LAWSG174 Foundations and Principles of International Law
|LAWSG174: FOUNDATIONS AND PRINCIPLES OF INTERNATIONAL LAW|
|Credit value:||30 credits (15 ECTS, 300 learning hours)|
|Teaching Delivery:||20 x 2-hour weekly seminars, 10 seminars per term, Term One and Two|
|Who may enrol:||LLM students only|
|Prerequisites:||None (prior knowledge of international law useful but not essential)|
|Must not be taken with:||None|
|Qualifying module for:||LLM in International Law|
|Introductory video||Currently there is no introductory video for this module|
|Practice Assessment:||Opportunity for feedback on one optional practice essay per term (two in total)|
|Final Assessment:||One 3-hour unseen written examination (100%)|
International law has a range of specialist fields or subject areas which are taught as modules in the UCL LLM programme – including, among numerous examples, international criminal law, international human rights law, international environmental law, and international investment law. But international law also has a ‘general’ part, which applies across all of these specialisms. Any international lawyer must understand not only their specialist area of practice, but also the general international law framework which gives their subject its foundations and within which the specialist subject areas operate. The general rules of international law are, however, more than merely a framework – they remain the most important rules for many of the most significant problems and disputes in international law.
This module provides an overview and analysis of the core general rules and principles of international law. It does not require previous knowledge of international law, but it will examine the material in more depth and with a more critical perspective than undergraduate treatments, and with a focus on the key contemporary problems and issues. It also seeks to examine broader themes in the development of international law – for example, the extent to which international law is modelled on the idea of ‘private law’ between sovereign states (including, for example, treaties as inter-state contracts), and the extent to which it is an emerging legal system, reliant also on public law ideas (including, for example, the role of peremptory norms as fundamental principles, or the debate about whether international law is undergoing ‘constitutionalisation’). The module will benefit any student who would like to develop further their understanding of international law’s core principles, including particularly students taking one or more of the specialist modules in international law who, wisely, would also like to enhance their knowledge and understanding of general international law.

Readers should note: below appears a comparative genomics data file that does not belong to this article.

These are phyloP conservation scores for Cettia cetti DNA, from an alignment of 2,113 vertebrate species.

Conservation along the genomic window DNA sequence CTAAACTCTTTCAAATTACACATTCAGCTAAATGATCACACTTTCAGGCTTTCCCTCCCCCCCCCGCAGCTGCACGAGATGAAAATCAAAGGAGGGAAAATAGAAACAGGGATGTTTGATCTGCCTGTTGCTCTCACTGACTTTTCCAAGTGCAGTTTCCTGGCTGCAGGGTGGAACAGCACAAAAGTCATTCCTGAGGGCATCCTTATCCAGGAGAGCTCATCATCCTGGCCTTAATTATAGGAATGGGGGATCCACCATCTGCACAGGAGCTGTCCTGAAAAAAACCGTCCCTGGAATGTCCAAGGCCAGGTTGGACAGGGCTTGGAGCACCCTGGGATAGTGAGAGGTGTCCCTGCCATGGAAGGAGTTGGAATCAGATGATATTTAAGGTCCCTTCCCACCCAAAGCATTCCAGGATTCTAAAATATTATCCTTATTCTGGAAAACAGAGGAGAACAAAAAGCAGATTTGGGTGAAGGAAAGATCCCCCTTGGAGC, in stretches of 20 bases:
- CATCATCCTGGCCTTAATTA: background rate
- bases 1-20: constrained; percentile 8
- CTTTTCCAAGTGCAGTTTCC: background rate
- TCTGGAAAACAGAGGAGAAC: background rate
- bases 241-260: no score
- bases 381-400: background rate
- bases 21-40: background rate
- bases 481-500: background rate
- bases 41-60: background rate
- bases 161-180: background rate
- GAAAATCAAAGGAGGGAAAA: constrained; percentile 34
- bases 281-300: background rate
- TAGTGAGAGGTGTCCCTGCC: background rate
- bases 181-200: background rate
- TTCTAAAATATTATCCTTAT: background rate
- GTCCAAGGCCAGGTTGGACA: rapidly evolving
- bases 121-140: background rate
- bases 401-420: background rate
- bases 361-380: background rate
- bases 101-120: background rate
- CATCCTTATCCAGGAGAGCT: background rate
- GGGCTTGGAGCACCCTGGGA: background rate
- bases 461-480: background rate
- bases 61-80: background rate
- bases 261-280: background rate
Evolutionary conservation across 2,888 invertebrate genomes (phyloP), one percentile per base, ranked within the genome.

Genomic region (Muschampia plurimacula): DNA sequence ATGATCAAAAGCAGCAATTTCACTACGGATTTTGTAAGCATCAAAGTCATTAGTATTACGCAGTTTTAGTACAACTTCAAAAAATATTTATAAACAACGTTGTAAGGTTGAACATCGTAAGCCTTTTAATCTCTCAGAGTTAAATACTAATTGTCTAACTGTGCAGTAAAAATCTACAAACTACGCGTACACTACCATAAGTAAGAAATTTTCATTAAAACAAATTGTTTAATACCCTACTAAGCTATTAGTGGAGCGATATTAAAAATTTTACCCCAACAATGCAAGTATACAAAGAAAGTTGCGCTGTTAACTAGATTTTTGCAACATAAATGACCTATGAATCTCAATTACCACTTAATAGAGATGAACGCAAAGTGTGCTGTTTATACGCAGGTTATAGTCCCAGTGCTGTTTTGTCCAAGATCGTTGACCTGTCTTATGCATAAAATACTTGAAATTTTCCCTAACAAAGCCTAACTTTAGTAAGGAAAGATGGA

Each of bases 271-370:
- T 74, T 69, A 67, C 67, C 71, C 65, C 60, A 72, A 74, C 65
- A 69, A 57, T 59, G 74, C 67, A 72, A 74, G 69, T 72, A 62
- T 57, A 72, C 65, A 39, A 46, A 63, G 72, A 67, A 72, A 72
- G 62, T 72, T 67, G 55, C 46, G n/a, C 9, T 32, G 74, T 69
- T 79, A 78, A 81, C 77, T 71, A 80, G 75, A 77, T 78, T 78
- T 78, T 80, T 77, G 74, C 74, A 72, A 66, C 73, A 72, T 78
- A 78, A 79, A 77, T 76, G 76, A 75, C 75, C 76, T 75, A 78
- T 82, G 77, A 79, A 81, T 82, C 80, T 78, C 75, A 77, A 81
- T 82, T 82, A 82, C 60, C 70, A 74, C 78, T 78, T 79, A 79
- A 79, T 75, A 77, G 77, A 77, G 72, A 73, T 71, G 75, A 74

Topics will include:
Students should purchase a copy of Evans (ed), “Blackstone’s International Law Documents” (12th edn, 2015, Oxford University Press) (the 11th edition is also fine). This contains the text of key treaties and statutes which will be referred to during the course. The book may be taken into the exam at the end of the year, provided it is not annotated.
There is no set text book for the module. Reading will include case law, articles, and chapters from a number of the leading texts. In general, however, introductory reading will be assigned from one or both of the following books, and students may wish to purchase one or both of them:
For more detailed reference, we suggest:
Students who have not previously studied public international law, or who wish to refresh their